Hometown: Harvey, Ill.
Now Lives: In a one-bedroom apartment in the Bushwick section of Brooklyn.
Claim to Fame: Mr. Young-White is a stand-up comedian and writer who was recently named a correspondent on “The Daily Show With Trevor Noah.” His comedy draws on his life experiences — as a millennial, as a queer person of color — in a style that is spiked with social commentary.
He first made a name for himself by posting jokes on Twitter and Instagram, though a steady job means he has less time to spend on social media. “Twitter is honestly best enjoyed unemployed,” he said.
Big Break: Last year, Mr. Young-White flew to Los Angeles for an unpaid stand-up set at a Fox industry showcase. He opened with a raunchy joke about oral sex, and the room immediately tightened up. “I just, like, was slowly bombing,” he said.
But a producer for “American Vandal,” a Netflix show, was in the audience, and it led to his first writing credit. Soon after, he had another break: He performed at a stand-up showcase at the New York Comedy Festival, in the hopes of landing a spot on “Conan.” Instead, a booker for the “Tonight Show Starring Jimmy Fallon” took notice. Last December, Mr. Young-White made his national TV debut on “The Tonight Show,” with five minutes of (mostly) clean jokes.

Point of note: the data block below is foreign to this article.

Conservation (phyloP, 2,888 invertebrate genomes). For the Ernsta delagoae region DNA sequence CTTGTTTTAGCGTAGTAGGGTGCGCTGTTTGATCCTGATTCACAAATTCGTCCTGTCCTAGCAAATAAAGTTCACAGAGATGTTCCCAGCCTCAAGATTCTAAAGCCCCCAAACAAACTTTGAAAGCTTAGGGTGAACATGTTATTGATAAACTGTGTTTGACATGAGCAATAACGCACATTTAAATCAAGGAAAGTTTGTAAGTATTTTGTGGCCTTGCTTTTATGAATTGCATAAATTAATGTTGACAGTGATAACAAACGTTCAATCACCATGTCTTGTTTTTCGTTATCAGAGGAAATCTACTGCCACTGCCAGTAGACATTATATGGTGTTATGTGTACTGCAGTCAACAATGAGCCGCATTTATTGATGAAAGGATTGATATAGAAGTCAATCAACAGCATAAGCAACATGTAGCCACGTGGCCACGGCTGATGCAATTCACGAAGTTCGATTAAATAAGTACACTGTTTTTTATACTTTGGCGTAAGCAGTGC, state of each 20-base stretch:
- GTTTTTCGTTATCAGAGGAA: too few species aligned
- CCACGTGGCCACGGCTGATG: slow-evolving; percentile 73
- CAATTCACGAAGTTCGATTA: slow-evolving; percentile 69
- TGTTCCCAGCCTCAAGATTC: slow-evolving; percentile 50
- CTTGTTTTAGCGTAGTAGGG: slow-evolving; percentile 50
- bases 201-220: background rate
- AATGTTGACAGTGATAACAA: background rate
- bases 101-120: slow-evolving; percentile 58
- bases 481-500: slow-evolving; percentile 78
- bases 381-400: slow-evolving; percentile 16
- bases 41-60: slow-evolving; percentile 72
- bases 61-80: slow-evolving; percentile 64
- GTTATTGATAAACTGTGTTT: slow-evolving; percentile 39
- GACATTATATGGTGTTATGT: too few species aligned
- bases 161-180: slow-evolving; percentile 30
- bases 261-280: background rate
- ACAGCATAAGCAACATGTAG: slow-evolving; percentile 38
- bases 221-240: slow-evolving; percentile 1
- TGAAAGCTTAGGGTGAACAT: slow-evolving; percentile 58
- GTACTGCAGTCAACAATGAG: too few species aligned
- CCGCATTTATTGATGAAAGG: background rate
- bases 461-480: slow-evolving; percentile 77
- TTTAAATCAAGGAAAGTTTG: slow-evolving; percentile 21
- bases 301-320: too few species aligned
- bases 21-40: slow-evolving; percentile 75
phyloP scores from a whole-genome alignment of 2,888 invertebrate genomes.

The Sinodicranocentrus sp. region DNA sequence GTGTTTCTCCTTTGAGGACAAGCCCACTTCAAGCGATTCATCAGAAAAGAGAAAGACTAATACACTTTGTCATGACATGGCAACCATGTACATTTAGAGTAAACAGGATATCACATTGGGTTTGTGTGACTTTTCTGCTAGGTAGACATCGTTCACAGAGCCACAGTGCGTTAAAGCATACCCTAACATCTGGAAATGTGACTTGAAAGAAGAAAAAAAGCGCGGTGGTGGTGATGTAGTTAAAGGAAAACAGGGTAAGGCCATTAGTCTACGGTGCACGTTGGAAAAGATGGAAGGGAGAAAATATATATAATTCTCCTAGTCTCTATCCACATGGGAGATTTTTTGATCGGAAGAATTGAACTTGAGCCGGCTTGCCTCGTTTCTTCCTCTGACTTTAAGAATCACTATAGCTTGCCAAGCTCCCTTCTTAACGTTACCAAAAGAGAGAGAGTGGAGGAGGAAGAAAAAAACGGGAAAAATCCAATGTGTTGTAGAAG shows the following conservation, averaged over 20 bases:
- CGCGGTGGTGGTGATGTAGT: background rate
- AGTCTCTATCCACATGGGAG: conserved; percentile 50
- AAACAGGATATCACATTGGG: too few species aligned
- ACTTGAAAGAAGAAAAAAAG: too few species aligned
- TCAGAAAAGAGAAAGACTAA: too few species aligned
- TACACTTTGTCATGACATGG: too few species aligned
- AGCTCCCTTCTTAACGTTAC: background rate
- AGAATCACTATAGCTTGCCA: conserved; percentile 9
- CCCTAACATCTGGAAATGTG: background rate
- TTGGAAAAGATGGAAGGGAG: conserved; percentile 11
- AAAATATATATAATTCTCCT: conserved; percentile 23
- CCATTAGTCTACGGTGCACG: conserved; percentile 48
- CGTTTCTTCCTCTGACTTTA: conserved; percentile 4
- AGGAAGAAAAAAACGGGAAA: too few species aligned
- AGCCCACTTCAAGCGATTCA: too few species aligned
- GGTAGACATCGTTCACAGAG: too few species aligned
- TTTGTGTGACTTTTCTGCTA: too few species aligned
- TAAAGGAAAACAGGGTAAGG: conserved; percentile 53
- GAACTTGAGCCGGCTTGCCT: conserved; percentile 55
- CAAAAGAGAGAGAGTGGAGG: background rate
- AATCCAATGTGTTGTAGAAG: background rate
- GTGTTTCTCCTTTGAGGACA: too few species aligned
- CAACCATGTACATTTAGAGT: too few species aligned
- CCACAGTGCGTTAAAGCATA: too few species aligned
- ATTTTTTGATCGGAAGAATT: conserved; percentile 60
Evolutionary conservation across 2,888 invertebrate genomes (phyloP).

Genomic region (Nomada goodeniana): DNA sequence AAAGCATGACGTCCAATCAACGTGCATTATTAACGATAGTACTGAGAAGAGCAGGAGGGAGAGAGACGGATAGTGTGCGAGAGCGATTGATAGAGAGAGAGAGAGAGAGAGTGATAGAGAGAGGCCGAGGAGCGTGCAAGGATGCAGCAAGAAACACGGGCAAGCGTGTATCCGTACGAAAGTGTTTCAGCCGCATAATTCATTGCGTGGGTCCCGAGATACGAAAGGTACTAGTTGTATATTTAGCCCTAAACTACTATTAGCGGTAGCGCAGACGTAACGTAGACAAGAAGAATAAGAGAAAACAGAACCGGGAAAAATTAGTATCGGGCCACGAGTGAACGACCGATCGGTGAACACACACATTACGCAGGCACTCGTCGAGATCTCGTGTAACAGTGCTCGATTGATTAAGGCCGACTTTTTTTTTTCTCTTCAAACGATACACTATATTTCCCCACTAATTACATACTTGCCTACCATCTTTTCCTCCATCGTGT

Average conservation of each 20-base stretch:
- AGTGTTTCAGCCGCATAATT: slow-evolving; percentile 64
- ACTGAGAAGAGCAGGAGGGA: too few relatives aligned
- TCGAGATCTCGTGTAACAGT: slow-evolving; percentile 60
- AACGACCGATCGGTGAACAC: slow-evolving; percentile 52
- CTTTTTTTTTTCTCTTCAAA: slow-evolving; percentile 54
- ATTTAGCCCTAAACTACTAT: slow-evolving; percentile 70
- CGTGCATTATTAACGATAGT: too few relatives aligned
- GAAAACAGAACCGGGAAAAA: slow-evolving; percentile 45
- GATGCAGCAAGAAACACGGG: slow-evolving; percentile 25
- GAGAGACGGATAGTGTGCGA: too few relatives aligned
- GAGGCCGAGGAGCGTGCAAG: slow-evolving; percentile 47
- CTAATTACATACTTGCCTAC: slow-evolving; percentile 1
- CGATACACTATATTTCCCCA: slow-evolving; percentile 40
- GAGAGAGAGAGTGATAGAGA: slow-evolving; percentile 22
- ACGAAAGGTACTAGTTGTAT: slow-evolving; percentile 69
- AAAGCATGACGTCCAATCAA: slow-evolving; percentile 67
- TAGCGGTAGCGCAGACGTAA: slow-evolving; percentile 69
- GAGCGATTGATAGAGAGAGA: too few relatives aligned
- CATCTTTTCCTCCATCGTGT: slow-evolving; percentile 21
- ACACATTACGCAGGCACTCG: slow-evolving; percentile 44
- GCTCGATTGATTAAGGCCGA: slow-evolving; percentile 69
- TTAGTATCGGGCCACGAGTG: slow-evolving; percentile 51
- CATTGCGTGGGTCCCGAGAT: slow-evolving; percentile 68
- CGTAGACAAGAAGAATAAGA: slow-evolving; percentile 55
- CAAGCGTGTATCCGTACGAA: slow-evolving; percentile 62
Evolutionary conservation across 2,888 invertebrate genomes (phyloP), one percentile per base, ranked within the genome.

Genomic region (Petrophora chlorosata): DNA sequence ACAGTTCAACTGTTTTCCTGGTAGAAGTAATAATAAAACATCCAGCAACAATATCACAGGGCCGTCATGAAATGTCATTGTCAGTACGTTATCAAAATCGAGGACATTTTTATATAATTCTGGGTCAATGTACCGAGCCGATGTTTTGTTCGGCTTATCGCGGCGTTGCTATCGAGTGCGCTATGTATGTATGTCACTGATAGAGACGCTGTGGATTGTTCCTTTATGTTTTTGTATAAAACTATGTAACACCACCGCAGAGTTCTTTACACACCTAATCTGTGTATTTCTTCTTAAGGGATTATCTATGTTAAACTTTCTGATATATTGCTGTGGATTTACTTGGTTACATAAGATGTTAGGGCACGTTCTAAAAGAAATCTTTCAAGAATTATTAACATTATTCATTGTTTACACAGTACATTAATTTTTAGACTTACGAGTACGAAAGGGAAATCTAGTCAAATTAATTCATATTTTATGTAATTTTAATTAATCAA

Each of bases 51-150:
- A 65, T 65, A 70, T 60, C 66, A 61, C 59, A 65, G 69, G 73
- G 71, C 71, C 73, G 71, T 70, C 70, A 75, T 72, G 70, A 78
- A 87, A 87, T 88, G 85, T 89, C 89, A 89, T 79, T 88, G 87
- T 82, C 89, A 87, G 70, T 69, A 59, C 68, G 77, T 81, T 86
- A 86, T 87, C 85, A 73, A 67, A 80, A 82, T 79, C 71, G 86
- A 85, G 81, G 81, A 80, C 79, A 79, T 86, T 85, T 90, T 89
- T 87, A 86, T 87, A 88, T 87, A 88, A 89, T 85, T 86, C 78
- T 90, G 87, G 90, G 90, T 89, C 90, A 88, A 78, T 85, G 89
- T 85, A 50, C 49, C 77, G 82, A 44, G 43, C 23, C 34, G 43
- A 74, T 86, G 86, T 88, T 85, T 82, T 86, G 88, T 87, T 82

Latest Project: Mr. Young-White was a writer on Season 2 of “American Vandal,” a series that parodies true crime documentaries like “Making a Murderer” by turning an investigative lens on high school vandalism. He also recently finished as a story editor on Season 3 of the Netflix animated series “Big Mouth.”
Next Thing: Earlier this month Mr. Young-White joined “The Daily Show,” as a regular correspondent alongside Dulcé Sloan and Desi Lydic. He also has a role in the coming romantic comedy “Someone Great,” starring Gina Rodriguez, as well as in the new season of “Crashing,” on HBO.
IRL Comedian: Mr. Young-White brings his life into his comedy for a simple reason: He knows his experience is not unique. As he sees it, he just tells the truth and hopes that the audience can connect with it. “There have been people who have come up to me in public and been like, ‘Hey, as a queer person of color, it really meant a lot to, like, see you doing stand-up on ‘Jimmy Fallon,’” he said. “That makes everything worth it at the end of the day.”
By JAKE LUCAS